Joseph Mallord William TurnerBarnard Castle 1831

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Artwork details

Artist
Title
Barnard Castle
Date 1831
MediumGraphite on paper
Dimensionssupport: 114 x 187 mm
Collection
Tate
Acquisition Accepted by the nation as part of the Turner Bequest 1856
Reference
D25823
Turner Bequest CCLXVI 32
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Catalogue entry

Joseph Mallord William Turner 1775–1851
Folio 32 Recto:
Barnard Castle 1831
D25823
Turner Bequest CCLXVI 32
Pencil on white wove paper, 114 x 187 mm
Inscribed in blue ink by John Ruskin ‘32’ top right, and ‘342’ bottom right
Stamped in black ‘CCLXVI 32’ bottom right
 
Accepted by the nation as part of the Turner Bequest 1856
Although Barnard Castle was not illustrated for Sir Walter Scott’s Poetical Works, it had been proposed by Scott and was included in the list of subjects sent to Turner around 1 April,1 and had featured as a setting for one of Scott’s poems, ‘Marmion’, 1808. Turner passed the castle on his way between Rokeby (where he went to see the junction of the Greta and the Tees) and Bowes Castle, both of which were sketched for illustrations to Scott’s poetry.
This was Turner’s third visit to the castle. He saw it first in 1797, and then again in 1816 in connection to Whitaker’s History of Yorkshire. In the late 1820s Turner made his only painting of the castle for the Picturesque Views in England and Wales: Barnard Castle circa 1825 (watercolour, body colour, pen and ink, Yale Center for British Art).2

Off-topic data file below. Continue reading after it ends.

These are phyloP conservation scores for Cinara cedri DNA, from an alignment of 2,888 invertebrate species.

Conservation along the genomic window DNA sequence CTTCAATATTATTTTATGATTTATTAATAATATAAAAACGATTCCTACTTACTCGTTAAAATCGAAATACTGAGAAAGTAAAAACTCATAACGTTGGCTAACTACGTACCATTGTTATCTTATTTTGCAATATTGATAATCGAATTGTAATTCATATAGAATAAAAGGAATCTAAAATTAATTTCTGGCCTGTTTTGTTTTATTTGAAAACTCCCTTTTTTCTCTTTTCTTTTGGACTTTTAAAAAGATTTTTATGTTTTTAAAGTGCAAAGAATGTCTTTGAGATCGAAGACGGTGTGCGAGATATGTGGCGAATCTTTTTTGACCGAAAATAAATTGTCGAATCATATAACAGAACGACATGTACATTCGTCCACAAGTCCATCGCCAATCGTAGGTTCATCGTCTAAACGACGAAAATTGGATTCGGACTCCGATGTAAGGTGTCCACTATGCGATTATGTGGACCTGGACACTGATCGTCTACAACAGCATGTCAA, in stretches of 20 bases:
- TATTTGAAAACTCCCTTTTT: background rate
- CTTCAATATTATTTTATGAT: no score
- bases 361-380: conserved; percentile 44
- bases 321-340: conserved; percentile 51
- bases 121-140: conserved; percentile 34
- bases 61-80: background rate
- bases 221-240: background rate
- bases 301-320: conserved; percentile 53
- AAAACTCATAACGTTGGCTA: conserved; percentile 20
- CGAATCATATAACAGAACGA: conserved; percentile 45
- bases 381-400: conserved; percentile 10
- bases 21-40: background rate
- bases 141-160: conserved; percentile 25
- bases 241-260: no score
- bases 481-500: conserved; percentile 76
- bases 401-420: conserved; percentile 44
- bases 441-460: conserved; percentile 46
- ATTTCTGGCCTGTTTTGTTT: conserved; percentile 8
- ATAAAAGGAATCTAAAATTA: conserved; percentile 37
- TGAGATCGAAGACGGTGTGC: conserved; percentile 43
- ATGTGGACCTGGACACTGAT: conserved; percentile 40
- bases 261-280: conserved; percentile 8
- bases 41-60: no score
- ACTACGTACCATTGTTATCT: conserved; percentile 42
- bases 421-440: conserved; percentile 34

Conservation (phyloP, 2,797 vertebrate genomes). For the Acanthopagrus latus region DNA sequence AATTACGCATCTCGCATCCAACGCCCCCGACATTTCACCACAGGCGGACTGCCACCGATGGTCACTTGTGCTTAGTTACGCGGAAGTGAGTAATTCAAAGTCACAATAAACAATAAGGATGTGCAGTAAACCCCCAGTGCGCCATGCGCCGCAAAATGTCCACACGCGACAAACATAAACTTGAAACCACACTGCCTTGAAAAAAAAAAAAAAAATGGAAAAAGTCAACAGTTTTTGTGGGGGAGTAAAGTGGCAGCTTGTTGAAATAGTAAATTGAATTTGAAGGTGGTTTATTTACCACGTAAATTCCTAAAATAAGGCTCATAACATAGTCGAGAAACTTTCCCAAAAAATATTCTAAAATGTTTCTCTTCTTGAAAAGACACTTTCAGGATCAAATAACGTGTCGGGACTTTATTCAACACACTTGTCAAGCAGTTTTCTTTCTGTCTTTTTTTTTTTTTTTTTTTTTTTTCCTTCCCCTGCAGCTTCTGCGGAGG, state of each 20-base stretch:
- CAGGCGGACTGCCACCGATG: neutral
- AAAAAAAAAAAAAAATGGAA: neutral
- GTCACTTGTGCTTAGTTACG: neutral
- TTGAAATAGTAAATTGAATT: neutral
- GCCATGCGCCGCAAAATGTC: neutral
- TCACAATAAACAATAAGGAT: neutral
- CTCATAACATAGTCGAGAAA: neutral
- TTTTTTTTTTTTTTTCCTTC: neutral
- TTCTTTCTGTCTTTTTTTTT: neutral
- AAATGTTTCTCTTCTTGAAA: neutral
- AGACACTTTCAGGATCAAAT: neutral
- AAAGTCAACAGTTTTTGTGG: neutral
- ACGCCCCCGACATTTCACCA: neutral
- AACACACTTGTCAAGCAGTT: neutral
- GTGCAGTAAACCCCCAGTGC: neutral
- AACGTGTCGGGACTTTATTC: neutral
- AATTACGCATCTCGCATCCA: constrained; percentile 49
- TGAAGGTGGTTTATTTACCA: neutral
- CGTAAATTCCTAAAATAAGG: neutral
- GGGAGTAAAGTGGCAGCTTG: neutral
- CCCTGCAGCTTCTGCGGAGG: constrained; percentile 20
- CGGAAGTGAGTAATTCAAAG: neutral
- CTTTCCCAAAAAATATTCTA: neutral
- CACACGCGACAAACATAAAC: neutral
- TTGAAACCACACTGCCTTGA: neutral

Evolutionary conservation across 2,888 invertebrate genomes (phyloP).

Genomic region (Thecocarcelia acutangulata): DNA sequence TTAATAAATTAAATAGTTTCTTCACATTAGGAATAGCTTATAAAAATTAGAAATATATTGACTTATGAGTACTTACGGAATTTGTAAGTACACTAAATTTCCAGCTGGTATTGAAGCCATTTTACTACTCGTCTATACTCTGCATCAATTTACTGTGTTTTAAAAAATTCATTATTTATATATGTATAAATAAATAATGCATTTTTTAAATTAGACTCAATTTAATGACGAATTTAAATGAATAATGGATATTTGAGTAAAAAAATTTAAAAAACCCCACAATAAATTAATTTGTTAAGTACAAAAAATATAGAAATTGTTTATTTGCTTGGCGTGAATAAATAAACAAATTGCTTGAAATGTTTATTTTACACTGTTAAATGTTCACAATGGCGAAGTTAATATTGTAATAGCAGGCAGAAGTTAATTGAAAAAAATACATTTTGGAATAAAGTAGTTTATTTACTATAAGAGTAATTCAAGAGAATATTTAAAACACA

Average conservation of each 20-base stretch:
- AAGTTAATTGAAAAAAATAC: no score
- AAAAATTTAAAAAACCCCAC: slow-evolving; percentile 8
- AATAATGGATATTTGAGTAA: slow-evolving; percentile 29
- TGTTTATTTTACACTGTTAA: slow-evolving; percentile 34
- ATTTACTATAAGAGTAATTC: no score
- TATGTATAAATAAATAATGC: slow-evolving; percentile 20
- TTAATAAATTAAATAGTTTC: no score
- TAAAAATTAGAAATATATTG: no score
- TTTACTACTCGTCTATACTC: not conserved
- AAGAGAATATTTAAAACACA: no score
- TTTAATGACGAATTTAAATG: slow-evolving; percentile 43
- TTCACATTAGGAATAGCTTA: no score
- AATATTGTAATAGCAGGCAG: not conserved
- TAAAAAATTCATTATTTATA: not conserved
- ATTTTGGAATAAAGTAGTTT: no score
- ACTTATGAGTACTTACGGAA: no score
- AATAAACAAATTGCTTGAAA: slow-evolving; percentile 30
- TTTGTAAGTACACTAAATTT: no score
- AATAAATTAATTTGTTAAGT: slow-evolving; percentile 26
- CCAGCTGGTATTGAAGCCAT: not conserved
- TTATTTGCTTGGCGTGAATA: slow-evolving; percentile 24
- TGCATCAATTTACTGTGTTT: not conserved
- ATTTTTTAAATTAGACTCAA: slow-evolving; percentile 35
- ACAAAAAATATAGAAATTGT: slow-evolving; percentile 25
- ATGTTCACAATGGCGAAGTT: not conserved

There are four pages of sketches of Barnard Castle in this sketchbook, starting with two views on the present page. Both were taken from the south, though the castle appears quite differently in each. The sketch on the upper half of the page was made from directly south of the castle on the eastern side of the River Tees within the castle grounds. At the far right of the sketch is part of St Mary’s Church, and the castle is in the centre of the sketch with its cylindrical tower and northern curtain wall being the most prominent features. The river is shown above the castle.
The sketch at the lower half of the page was made from the western bank of the Tees just to the south of the castle. Along the eastern banks are a row of tightly packed houses which no longer stand, above which are the castle and St Mary’s Church. The River Tees traditionally divided County Durham and Yorkshire, so that the castle bridge connected the two counties. Although the bridge appears to have three arches in this picture, it in fact has only two, the rightmost being a blind arch at a forty-five-degree angle to the length of the bridge, which supports a widening of the bridge as it meets Bridge Gate.
At the left of the page is the continuation of the sketch of Bowes Castle on folio 31 verso (D25822), here showing the east side of the town of Bowes and the road between Bowes and Gilmonby. There are further sketches of Barnard Castle on folios 32 verso, 33 and 34 of this sketchbook (D25824, D25825, D25827), and in the Rokeby and Appleby sketchbook (Tate D25628; Turner Bequest CCLXIV 55a).

Thomas Ardill
September 2009

1
As record in Robert Cadell’s Diary, 1 April 1831, National Library of Scotland, MS 920, folios 15–16v, MS Acc. 5188, Box 2; see Gerald Finley, Landscapes of Memory: Turner as Illustrator to Scott, London 1980, pp.240–3.
2
Andrew Wilton, J.M.W. Turner: His Life and Work, Fribourg 1979, p.392 no.793.

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